I even stepped through stack-wise worst case code paths to verify stack usage to find a feasible minimum stack size.
On the other hand it could be possible to setup an adjacent MPU region as red-zone.
But if you’re already short in RAM it might be difficult to reserve enough memory for this purpose.

Look at the restricted tasks API as that runs the tasks with the MPU enabled. Each task is given a region map of what it is allowed to access, so if you make sure that you don’t allocate something the task needs to write just before it stack, you should be able to set them up. Depending on what processor you are using, you will have different restrictions on size and alignment of the regions, so doing this might make you have to control how the linker puts everything together.

The MPU port for the ARMv7M (Cortex-M3/4/7) uses the MPU to detect stack overflow - but as Richard-D already pointed out, the memory region size and alignment requirements will most likely mean you loose more RAM than you save.

The portion below the stack is already protected as the task is only granted access to its stack - this is assuming that the application code does not explicitly grant access to that memory using user-definable MPU regions: FreeRTOS-MPU, a FreeRTOS with memory protection support. Do you see a case where an overflow is not getting detected?

Even though the scheme you mentioned should not be needed as I explained above, it is still possible to implement using user-definable MPU regions and should not need any change in FreeRTOS: FreeRTOS-MPU, a FreeRTOS with memory protection support


If the current application is not built under the assumption that these tasks are as restricted as the MPU version defaults, they may want to just add allow regions to most of memory, and let FreeRTOS provide it’s built in region for the stack, and leave the block just below it restricted to catch the overflow.

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Thank you for the clarification - you are right, if FreeRTOS MPU port is not being used, then the application would need to program the MPU. In that case, there are two options:

  1. Use a static MPU configuration which would result in memory being wasted (as described by @dc42 already).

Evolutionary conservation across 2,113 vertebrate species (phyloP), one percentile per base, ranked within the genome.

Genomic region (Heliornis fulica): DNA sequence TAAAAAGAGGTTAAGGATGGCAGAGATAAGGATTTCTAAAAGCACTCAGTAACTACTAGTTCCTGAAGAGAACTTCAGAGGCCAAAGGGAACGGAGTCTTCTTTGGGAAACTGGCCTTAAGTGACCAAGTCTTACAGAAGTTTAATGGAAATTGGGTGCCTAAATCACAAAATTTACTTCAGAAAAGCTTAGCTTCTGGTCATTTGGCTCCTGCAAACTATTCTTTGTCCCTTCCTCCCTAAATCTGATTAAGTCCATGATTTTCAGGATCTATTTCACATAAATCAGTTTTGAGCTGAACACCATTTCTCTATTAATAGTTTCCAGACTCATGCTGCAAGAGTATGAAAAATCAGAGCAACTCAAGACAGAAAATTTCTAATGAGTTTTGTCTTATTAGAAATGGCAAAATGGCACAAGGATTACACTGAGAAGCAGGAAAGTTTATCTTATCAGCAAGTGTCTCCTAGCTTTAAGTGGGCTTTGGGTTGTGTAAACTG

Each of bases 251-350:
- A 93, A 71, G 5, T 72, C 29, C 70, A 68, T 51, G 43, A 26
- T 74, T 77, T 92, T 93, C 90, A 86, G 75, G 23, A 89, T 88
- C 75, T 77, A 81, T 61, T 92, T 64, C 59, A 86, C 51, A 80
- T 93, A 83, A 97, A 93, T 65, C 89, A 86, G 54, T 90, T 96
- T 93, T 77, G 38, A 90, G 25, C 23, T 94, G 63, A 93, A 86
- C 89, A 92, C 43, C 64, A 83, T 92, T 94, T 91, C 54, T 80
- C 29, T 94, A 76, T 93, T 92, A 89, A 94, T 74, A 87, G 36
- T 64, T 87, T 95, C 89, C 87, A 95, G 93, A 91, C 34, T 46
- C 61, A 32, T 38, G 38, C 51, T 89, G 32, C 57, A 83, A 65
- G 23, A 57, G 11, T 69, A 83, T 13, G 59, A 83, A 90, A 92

2. Dynamic MPU configuration which would need support in FreeRTOS to re-program the MPU on every context switch.

If a dynamic configuration is needed, the following can be a faster path:

  1. Use the FreeRTOS MPU port for your architecture.
  2. Create all the tasks as privileged by OR’ing the task priority with portPRIVILEGE_BIT : FreeRTOS-Kernel/task.h at main · FreeRTOS/FreeRTOS-Kernel · GitHub. This is not the best approach in terms of isolation but it ensures that the existing application works with the MPU port without any modifications.
  3. Then place the task stacks consecutively as you mentioned above and use a user-definable MPU region to make the memory below the task stack inaccessible.


Hi David,

I like that idea. I use the MPU in M7’s to protect the ITCM ram from writes and to control where I want to cache and where not. It wouldn’t be hard to use the MPU to set boundaries for stacks, although determining the boundary may not always be simple. I guess the MPU is a more sophisticated protection than a stack limit register.

Best regards

I would think that if a task wrote into a memory section “illegally” it would be better to have a hard fault than let the task using the memory illegally written into, from doing something unsafe based on the corrupt data.

Having a hard fault rather than the system soldiering on with bad data in a lot of cases would have a better outcome.

Stacks are a mechanism to make a small memory look big, but they come with a lot of risks which are not always mitigated.